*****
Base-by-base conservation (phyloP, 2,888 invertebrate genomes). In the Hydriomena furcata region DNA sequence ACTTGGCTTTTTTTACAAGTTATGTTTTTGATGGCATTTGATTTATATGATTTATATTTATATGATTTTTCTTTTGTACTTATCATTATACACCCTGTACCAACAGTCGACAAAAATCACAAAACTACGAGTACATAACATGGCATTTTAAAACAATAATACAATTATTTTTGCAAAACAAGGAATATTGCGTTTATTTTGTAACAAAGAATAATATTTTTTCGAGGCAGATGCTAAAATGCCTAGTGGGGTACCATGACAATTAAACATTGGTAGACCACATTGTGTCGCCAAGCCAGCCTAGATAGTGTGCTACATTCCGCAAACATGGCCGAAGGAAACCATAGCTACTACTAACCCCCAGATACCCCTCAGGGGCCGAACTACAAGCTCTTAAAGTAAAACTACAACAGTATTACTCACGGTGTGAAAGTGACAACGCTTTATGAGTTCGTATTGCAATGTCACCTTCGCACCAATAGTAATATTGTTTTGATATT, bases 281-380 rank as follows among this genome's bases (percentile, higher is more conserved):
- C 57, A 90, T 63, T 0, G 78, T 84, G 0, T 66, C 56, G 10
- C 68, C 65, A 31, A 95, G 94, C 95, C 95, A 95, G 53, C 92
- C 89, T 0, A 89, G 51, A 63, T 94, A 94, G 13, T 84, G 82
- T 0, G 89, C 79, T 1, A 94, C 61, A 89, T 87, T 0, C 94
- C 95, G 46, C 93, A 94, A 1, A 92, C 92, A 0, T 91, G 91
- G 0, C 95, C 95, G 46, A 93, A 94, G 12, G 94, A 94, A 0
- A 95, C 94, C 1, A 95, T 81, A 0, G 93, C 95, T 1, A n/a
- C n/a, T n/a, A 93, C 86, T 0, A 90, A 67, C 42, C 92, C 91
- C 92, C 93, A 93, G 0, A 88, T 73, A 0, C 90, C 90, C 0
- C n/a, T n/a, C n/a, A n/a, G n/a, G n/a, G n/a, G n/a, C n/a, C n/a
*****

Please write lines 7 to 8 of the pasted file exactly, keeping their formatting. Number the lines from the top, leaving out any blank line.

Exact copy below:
- G 0, C 95, C 95, G 46, A 93, A 94, G 12, G 94, A 94, A 0
- A 95, C 94, C 1, A 95, T 81, A 0, G 93, C 95, T 1, A n/a